Similar in many ways to 2020, this year of 2021 again started with chaotic beginnings for me. I wasn’t naive enough to think that 2021 would start off any differently than 2020. Especially with all of the political, social justice unrest and the pandemic still going on.
When I moved to this part of New York State on Beltane last year I knew it was a very conservative area. But it was the same way when I lived here 60 years ago. A lot of times, nothing really changes in rural America. Everything looks about the same as it did when I lived near here.
Except back then we didn’t have a pandemic like Covid-19. I didn’t have to be concerned about wearing a mask everywhere I went. I’m happy that my sister and I live now in a totally rehabbed old High School built in 1930. All of the apartments in the building are new. It’s only for us residents 55 and older, a lot who are my age and unlike me, are not in good health.
So why am I concerned about chaotic beginnings this year? For one thing, over half of the residents here don’t wear any face masks or other face coverings. They don’t seem to care. I think a lot of them thought since this is a fairly small building in our small community that they wouldn’t get Covid. For all of 2020 they were correct. Until about 2 weeks ago. One resident tested positive for Covid and has been in the hospital for the past 10 days.
That resident was about my age and refused to wear a mask. A week later another handicapped resident went to the hospital with Covid. Again, not wearing a mask. I still see a lot of the residents here still not wearing any face coverings when they enter or leave our building, even though there’re signs posted on all of the entrances and inside. After 2 of our residents are in the hospital from Covid-19.
I’m still processing what happened in our nation’s Capitol January 6th. Seeing all of it happen live on television and postings in social media actually “triggered” my PTSD from my military years. It reminded me of the civil unrest against the war in Vietnam. I was stationed in the capitol city of Wisconsin at the time. After an 18-month tour in the South China Sea area. It was the mid-1960’s.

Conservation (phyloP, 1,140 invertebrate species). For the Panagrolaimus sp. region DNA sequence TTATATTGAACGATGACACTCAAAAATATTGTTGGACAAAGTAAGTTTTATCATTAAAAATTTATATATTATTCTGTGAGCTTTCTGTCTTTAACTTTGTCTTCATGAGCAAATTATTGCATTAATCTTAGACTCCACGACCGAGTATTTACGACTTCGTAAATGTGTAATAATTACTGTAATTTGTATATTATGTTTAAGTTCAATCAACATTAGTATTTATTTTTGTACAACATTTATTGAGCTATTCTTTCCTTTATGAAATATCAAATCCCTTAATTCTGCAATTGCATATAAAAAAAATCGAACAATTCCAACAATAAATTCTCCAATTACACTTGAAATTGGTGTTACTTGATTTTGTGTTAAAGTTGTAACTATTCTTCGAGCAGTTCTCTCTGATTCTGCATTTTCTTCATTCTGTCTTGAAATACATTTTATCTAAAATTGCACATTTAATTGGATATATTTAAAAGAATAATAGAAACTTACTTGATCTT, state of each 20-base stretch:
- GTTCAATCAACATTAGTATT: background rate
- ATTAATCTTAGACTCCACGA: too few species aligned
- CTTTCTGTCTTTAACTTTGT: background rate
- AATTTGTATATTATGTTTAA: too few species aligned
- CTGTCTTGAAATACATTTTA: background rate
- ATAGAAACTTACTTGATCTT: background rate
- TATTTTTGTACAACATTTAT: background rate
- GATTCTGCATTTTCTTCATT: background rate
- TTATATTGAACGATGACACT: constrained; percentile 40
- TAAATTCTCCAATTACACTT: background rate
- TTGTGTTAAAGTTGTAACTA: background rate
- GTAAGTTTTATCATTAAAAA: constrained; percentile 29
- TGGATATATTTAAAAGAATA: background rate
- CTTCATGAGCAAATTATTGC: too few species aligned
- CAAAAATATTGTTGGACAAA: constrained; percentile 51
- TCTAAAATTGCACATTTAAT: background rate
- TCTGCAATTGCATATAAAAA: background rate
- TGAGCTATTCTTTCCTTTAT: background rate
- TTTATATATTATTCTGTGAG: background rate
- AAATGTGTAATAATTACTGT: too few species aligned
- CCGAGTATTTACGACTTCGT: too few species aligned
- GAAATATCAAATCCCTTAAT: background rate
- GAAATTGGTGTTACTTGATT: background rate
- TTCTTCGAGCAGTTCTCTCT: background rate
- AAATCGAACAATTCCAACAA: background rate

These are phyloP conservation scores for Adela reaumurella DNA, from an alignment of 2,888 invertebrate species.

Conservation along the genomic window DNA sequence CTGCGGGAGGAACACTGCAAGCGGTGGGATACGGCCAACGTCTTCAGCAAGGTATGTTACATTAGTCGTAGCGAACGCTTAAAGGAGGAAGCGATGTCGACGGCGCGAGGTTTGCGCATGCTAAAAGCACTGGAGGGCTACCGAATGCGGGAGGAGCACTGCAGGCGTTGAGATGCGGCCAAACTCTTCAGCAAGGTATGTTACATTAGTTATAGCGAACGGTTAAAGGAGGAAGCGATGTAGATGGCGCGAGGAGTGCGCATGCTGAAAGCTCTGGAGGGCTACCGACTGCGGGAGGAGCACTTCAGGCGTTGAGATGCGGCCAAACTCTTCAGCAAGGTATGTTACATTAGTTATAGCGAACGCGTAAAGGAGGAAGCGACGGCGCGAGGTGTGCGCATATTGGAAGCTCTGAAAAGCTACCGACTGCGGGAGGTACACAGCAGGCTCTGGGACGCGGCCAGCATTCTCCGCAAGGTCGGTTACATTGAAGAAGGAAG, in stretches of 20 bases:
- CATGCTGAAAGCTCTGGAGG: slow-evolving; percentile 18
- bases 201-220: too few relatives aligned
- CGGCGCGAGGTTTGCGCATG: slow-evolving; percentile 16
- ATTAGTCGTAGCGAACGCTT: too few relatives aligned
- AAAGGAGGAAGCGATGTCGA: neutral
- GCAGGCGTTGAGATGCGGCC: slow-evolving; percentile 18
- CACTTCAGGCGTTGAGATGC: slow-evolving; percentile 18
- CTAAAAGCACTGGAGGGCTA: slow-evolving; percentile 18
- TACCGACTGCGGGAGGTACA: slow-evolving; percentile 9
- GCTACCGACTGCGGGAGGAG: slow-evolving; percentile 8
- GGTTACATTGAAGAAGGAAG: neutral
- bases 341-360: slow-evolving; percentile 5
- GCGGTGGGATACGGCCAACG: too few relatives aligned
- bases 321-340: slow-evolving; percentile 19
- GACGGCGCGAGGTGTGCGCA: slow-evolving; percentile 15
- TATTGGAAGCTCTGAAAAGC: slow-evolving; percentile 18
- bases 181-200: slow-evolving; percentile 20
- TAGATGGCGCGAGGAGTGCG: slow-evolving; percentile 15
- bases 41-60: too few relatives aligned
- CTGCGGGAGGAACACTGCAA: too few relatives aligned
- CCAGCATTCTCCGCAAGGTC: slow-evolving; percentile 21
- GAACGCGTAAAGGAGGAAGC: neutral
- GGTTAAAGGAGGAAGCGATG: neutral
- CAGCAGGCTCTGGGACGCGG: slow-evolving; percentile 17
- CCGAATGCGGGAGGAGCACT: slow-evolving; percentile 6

At the time I was a military photographer. It got so bad that we couldn’t go downtown alone, or risk getting beaten by some of the more aggressive demonstrators. There was an Army munitions factory about 30-40 minutes away from our base. It had been re-activated from being “mothballed” after World War II to make all kinds of munitions to support the war effort.
I remember the first shipment of aerial mines destined to mine Haiphong Harbor in Vietnam that arrived at our front gate. On large Army flat-bed trucks with soldiers accompanying the mines wearing civilian clothes and carrying machine guns. Demonstrators arrived and tried to stop the munitions from coming onto the base. Angry demonstrators. Sound familiar!
The good news was that they didn’t breach our gate. I have wondered recently what would have happened if they had been armed. I remember all too well those times. The anti-war demonstrations. From Wikipedia:
“The Kent State shootings, also known as the May 4 massacre and the Kent State massacre, were the killings of four and wounding of nine other unarmed Kent State University students by the Ohio National Guard on May 4, 1970 in Kent, Ohio, 40 miles south of Cleveland. The killings took place during a peace rally opposing the expanding involvement of the Vietnam War into neutral Cambodia by United States military forces as well as protesting the National Guard presence on campus. The incident marked the first time that a student had been killed in an anti-war gathering in United States history.”
What might happen with 25,000 Army National Guard members in our nation’s Capitol?
I also remember the race riots of the 1960’s all too well. When so many of our cities burned, fueled by hatred. Some were very close to where I live now. The Harlem, NY and Rochester, NY riot of 1964. The Watts riot in Los Angeles 1965. The Chicago riot in 1966. Detroit riots in 1967. They called the 159 race riots in America “The Long Hot Summer”. Including another city near where I live, Buffalo, NY. Does any of that remind us of The Black Lives Movement recently?
For me, being a transwoman, I still recall the Stonewall riots of June 28th to July 2nd, 1969 vividly. I wasn’t “out” as trans back then as I was still in the military. You can read more about that here.
Violence begetting violence. Sometimes when we don’t pay attention to the past, history has, and does repeat itself. Let us all remind ourselves of that…now and in the future…